Letter | Published:

El Niño modulations over the past seven centuries

Nature Climate Change volume 3, pages 822826 (2013) | Download Citation


Predicting how the El Niño/Southern Oscillation (ENSO) will change with global warming is of enormous importance to society1,2,3,4. ENSO exhibits considerable natural variability at interdecadal–centennial timescales5. Instrumental records are too short to determine whether ENSO has changed6 and existing reconstructions are often developed without adequate tropical records. Here we present a seven-century-long ENSO reconstruction based on 2,222 tree-ring chronologies from both the tropics and mid-latitudes in both hemispheres. The inclusion of tropical records enables us to achieve unprecedented accuracy, as attested by high correlations with equatorial Pacific corals7,8 and coherent modulation of global teleconnections that are consistent with an independent Northern Hemisphere temperature reconstruction9. Our data indicate that ENSO activity in the late twentieth century was anomalously high over the past seven centuries, suggestive of a response to continuing global warming. Climate models disagree on the ENSO response to global warming3,4, suggesting that many models underestimate the sensitivity to radiative perturbations. Illustrating the radiative effect, our reconstruction reveals a robust ENSO response to large tropical eruptions, with anomalous cooling in the east-central tropical Pacific in the year of eruption, followed by anomalous warming one year after. Our observations provide crucial constraints for improving climate models and their future projections.

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We thank the researchers who have contributed their tree-ring data for MADA and NADA development, and W. Soon for helpful discussions on the records of sunspot number. This research was financially supported by the National Science Foundation, the National Basic Research Program of China (2012CB955600), the National Oceanic and Atmospheric Administration, the Japan Agency for Marine-Earth Science and Technology, FONDECYT (No.1120965), CONICYT/FONDAP/15110009, CONICET and IAI (CRN2047). This is an International Pacific Research Center/School of Ocean and Earth Science and Technology Contribution (987/8948) and a Lamont–Doherty Earth Observatory Contribution (7699).

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  1. Department of Geography, University of Hong Kong, Hong Kong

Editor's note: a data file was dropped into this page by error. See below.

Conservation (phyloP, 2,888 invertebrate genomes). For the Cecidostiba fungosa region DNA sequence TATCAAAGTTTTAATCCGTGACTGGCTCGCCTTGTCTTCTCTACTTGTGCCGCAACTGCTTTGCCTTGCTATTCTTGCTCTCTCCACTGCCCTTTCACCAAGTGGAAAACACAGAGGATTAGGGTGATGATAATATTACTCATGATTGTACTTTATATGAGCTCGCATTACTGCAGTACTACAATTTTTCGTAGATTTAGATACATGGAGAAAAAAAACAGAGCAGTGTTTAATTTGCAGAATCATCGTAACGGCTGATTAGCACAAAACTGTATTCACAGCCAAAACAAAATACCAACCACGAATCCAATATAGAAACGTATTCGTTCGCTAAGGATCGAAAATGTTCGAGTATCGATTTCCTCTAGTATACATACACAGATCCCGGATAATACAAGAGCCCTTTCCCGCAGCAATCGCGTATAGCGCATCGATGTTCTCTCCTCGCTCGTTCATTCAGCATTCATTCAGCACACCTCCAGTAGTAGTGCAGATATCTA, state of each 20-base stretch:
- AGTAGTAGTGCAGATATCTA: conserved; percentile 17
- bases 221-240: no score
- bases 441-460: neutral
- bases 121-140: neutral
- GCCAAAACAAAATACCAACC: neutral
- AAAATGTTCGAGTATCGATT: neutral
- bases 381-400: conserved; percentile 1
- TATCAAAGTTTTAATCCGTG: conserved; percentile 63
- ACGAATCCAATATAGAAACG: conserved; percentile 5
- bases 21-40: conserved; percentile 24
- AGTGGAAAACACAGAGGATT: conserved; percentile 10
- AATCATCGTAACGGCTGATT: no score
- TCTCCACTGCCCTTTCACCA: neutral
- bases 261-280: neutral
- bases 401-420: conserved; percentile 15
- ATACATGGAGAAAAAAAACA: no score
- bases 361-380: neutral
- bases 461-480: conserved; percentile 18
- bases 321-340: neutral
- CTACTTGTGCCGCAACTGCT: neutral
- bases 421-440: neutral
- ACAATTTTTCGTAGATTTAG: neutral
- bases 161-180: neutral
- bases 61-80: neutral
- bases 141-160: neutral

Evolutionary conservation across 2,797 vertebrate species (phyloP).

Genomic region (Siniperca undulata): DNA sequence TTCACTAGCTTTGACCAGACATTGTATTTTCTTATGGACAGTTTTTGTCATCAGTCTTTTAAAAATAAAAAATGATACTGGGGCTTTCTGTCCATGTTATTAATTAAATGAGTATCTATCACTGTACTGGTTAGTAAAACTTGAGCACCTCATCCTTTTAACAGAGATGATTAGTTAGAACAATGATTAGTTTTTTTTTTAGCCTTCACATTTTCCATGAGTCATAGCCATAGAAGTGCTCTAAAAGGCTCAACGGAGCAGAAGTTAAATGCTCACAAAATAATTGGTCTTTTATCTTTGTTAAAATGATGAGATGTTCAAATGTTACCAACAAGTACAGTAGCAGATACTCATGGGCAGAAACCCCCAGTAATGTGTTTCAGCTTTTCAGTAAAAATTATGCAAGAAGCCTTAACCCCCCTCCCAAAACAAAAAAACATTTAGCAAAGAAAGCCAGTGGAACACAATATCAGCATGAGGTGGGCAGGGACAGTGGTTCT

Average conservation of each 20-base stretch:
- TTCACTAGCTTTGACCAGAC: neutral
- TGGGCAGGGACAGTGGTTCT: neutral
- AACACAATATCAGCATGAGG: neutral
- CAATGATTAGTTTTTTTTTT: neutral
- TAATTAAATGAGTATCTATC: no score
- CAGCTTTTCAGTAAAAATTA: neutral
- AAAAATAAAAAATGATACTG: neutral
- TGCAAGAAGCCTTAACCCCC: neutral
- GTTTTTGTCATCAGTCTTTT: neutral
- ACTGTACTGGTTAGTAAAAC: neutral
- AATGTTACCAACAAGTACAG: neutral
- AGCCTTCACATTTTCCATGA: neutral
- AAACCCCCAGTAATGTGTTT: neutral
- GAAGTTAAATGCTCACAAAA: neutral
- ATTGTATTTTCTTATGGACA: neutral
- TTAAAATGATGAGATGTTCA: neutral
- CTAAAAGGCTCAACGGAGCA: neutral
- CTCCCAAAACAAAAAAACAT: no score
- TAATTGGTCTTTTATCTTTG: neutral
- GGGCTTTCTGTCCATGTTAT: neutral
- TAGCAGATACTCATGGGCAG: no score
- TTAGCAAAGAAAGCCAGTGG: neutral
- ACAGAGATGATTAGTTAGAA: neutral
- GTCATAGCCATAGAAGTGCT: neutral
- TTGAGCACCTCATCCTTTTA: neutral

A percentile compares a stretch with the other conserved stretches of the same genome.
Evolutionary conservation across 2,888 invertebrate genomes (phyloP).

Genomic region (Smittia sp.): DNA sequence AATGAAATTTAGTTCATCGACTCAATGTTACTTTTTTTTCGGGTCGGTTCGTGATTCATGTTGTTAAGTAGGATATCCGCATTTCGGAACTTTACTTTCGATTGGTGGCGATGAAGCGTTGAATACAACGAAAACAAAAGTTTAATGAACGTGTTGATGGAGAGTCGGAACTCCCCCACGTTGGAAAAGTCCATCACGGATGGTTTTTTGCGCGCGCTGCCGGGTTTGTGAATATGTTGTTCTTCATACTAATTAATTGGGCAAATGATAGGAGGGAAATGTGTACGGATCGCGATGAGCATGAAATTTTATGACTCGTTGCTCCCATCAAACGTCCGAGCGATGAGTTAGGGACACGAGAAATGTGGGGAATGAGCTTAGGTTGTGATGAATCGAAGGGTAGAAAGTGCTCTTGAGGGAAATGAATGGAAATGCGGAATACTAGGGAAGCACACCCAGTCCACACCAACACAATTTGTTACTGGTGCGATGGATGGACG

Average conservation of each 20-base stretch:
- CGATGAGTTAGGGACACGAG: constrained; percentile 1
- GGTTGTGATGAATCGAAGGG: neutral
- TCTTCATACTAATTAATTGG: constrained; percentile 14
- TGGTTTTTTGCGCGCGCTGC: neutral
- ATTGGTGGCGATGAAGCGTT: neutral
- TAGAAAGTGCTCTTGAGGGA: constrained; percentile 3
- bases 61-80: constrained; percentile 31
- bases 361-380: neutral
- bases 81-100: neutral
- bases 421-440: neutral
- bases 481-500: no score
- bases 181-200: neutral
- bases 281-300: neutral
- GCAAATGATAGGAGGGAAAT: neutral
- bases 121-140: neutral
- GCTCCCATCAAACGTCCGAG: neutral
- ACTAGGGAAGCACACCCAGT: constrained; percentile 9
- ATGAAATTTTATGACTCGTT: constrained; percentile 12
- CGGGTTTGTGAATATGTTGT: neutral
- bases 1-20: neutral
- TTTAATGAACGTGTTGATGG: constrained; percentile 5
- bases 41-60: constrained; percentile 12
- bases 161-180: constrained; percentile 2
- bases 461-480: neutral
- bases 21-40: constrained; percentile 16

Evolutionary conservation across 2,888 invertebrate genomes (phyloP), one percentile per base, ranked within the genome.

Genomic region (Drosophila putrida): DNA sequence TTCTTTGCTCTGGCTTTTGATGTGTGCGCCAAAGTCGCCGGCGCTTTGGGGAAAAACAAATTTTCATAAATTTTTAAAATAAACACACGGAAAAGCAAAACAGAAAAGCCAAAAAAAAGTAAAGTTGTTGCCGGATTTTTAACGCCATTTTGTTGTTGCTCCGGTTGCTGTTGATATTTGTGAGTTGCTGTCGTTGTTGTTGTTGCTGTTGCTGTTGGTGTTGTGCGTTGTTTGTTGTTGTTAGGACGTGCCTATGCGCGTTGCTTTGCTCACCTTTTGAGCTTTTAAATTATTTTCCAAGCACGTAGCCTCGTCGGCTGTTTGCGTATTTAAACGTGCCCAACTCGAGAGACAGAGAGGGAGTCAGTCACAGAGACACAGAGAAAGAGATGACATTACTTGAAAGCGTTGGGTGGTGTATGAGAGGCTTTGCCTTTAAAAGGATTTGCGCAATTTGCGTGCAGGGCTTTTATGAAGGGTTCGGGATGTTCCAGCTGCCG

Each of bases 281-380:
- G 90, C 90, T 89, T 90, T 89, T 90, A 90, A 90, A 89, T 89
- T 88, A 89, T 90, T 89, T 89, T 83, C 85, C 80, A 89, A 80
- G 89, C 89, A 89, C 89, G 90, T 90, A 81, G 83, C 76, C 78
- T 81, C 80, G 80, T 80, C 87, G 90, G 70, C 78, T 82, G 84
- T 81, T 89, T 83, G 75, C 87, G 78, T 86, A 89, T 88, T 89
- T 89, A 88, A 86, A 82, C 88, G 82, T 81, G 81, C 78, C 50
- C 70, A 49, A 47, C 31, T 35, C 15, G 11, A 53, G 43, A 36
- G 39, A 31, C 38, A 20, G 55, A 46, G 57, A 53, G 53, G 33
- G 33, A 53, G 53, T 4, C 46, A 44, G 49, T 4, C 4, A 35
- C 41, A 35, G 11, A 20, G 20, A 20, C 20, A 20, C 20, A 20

• Jinbao Li
  2. International Pacific Research Center, University of Hawaii at Manoa, Honolulu, Hawaii 96815, USA

    • Jinbao Li
    • , Shang-Ping Xie
    •  & Nathaniel C. Johnson
  3. Scripps Institution of Oceanography, University of California at San Diego, La Jolla, California 92093-0230, USA

    • Shang-Ping Xie
  4. Physical Oceanography Laboratory and Ocean–Atmosphere Interaction and Climate Laboratory, Ocean University of China, Qingdao 266100, China

    • Shang-Ping Xie
  5. Lamont-Doherty Earth Observatory, Columbia University, Palisades, New York 10964, USA

    • Edward R. Cook
    •  & Rosanne D’Arrigo
  6. Instituto Argentino de Nivologı´a, Glaciologı´a y Ciencias Ambientales (IANIGLA), CCT-CONICET, C.C. 330, 5500 Mendoza, Argentina

    • Mariano S. Morales
  7. Laboratorio de Dendrocronologı´a y Cambio Global, Instituto de Conservación Biodiversidad y Territorio, Facultad de Ciencias Forestales y Recursos Naturales, Universidad Austral de Chile, Casilla 567, Valdivia, Chile

    • Duncan A. Christie
  8. Center for Climate and Resilience Research [CR]2, Casilla 2777, Chile

    • Duncan A. Christie
  9. MOE Key Laboratory of Western China’s Environmental System, Lanzhou University, Lanzhou 730000, China

    • Fahu Chen
    • , Xiaohua Gou
    •  & Keyan Fang
  10. School of Environment, The University of Auckland, Auckland 1020, New Zealand

    • Anthony M. Fowler


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J.L., S-P.X. and E.R.C. designed the research. J.L., S-P.X., M.S.M., D.A.C. and N.C.J. analysed data. J.L., S-P.X. and N.C.J. wrote the paper. All authors discussed the results and commented on the manuscript.

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The authors declare no competing financial interests.

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Correspondence to Jinbao Li.

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